Stomachache and diarrhea due to stress! Symptoms and treatment of irritable bowel syndrome

Stress can cause painful stomach symptoms such as abdominal pain, diarrhea, constipation, abdominal discomfort, and abdominal bloating. If it repeatedly interferes with your daily life, you may have irritable bowel syndrome (IBS). Detailed explanations of symptoms, causes, treatments, etc. under the supervision of a doctor.

Stomachache and diarrhea due to stress! Symptoms and treatment of irritable bowel syndrome

Table of contents

  • Stress is a major cause of abdominal pain, diarrhea and constipation
  • What is irritable bowel syndrome
  • What to do if you have a stomachache due to stress and how to treat it
  • If stress-related abdominal pain is severe, go to the hospital

Stress is a major cause of abdominal pain, diarrhea and constipation

Stress is a major cause of abdominal pain, diarrhea and constipation

The functions of the gastrointestinal tract are controlled by the autonomic nervous system independently of one’s own will.

Stress affects the autonomic nervous system. When the autonomic nervous system is affected by stress and its control function is disturbed, the functions of the gastrointestinal tract also become abnormal, causing abdominal pain, diarrhea, and constipation.

Although all organs are affected by stress to a greater or lesser extent, the intestine is said to be the most sensitive organ that is most susceptible to stress. If your stomach cramps, stress may be the culprit.

How Stress Causes Abdominal Pain, Diarrhea, and Constipation

When people are stressed, the amount of “corticotropic hormone releasing hormone (CRH)” secreted from the paraventricular nucleus in the hypothalamus of the brain increases. This hormone activates the sympathetic nerves, increases blood pressure and heart rate, and at the same time promotes intestinal motility.

Abdominal pain occurs when the intestines move actively due to strong stress.

Originally, digested food slowly passes through the intestines over about 20 hours, during which the water contained in the food is absorbed into the intestines. This is how the stool becomes moderately hard and is discharged.

When the intestines move excessively due to stress, digested food passes through the intestines faster than usual, so it is discharged without being able to absorb enough water, causing diarrhea and watery diarrhea.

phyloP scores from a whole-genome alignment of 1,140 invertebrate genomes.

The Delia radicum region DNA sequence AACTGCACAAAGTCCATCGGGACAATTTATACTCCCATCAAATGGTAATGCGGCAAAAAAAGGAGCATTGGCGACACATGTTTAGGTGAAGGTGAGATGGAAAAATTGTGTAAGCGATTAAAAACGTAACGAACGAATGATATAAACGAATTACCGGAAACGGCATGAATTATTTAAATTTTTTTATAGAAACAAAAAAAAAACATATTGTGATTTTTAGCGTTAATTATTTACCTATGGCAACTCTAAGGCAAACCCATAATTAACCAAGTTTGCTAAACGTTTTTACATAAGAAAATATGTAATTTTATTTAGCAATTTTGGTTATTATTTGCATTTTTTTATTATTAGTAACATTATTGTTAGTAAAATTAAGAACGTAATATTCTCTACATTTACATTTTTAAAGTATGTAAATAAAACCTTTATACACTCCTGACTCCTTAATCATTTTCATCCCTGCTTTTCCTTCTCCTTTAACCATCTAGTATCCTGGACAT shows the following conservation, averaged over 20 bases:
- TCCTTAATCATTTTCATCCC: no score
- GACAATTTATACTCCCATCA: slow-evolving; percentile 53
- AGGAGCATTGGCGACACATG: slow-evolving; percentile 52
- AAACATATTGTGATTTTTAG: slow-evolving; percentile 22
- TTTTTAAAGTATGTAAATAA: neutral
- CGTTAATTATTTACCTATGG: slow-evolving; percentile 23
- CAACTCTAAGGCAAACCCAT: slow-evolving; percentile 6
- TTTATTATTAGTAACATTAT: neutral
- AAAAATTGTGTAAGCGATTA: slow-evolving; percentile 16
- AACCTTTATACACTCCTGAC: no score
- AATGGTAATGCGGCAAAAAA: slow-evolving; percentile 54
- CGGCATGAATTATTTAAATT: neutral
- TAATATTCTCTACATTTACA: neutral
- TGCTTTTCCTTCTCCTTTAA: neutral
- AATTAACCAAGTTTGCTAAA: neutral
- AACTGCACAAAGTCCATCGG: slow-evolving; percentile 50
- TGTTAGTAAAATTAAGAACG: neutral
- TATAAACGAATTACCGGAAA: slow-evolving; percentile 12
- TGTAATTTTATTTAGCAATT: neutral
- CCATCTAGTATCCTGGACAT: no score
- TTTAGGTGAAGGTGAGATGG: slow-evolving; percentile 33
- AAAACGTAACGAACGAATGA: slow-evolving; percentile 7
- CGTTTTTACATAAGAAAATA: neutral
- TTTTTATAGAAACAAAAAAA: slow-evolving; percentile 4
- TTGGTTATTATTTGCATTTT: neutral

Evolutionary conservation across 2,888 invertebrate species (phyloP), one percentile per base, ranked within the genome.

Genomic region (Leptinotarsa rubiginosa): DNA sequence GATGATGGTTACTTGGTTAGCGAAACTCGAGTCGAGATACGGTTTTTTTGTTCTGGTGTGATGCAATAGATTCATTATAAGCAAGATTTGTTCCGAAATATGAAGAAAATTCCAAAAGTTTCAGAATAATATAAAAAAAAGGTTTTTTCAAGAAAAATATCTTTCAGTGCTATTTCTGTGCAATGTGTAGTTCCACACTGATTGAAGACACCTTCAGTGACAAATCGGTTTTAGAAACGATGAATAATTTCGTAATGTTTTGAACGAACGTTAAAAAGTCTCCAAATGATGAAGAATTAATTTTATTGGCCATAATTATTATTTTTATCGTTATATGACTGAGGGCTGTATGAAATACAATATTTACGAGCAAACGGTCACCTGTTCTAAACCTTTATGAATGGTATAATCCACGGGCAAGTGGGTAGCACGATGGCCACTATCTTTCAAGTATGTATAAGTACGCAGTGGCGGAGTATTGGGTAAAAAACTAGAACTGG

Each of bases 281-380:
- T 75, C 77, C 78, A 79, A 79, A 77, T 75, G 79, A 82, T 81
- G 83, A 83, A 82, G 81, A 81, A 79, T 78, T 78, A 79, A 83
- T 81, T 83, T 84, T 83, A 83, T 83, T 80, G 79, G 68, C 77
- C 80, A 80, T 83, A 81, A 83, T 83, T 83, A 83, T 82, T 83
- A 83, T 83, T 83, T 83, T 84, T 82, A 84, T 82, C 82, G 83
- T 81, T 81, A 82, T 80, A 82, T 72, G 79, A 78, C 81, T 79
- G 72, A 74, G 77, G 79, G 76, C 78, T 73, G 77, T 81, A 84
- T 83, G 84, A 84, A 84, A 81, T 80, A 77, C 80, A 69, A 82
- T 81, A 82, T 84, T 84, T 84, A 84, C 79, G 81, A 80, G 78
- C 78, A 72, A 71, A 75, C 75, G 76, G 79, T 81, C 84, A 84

In the case of constipation, this is the opposite, and it is caused by the effect of stress that slows down the movement of the intestines. When digested food remains in the intestine for a long time without being excreted, too much water is absorbed and it becomes hard and difficult to excrete, resulting in constipation.

What is irritable bowel syndrome

What is irritable bowel syndrome

Irritable bowel syndrome (IBS/irritable bowel syndrome) is characterized by abdominal pain, diarrhea, constipation, and a feeling of fullness (bloating) despite the absence of inflammation, ulcers, or endocrine abnormalities in the bowel on examination. ), abdominal discomfort, and other symptoms persist chronically.

Sudden abdominal pain and the urge to defecate suddenly occur when people are stressed or tense, such as at work or in relationships. ).

Irritable Bowel Syndrome (IBS) affects 1 in 5 to 10 people in the general population. The severity of symptoms varies from person to person, and it is thought that many people do not realize that they have irritable bowel syndrome because the symptoms are mild.

  • Sudden stomach pain on the train, bus, or car while commuting
  • Sudden urge to defecate or stomachache in a stressful situation
  • Being unable to get out of the toilet because of a stomach ache, being late for work or schedules, being unable to get on the commuter train
  • Afraid to go out because of frequent sudden stomach pains while going out or traveling
  • Commuter trains always give me stomachaches and defecation urges, so I can only ride local trains
  • Constipation in stressful situations, etc.

“I get a stomach ache when I’m nervous, or when I have an important job or schedule…” If these symptoms occur only once in a while, there’s no need to take it seriously.

However, if you have any of the above problems, or if you experience abdominal pain or diarrhea while commuting, working, or going out, and it interferes with your daily life, you may have irritable bowel syndrome. It may be better to have a detailed examination by an internal medicine or an internal medicine doctor.

Symptoms of Irritable Bowel Syndrome

Irritable Bowel Syndrome has many symptoms, including abdominal pain, diarrhea, and constipation. Irritable Bowel Syndrome (IBS) symptoms include stomach pain due to accumulation of gas, inability to hold farts, frequent farts, and abdominal rumbling.

Symptoms of irritable bowel syndrome can also appear outside the abdomen.

  • Gastrointestinal symptoms
    Unstoppable belching, anorexia, nausea, vomiting, etc.
  • Systemic symptoms
    Headache, headache, dizziness, stiff shoulders, back pain, fatigue, etc.
  • Psychiatric symptoms
    Depressive symptoms, anxiety, insomnia, etc.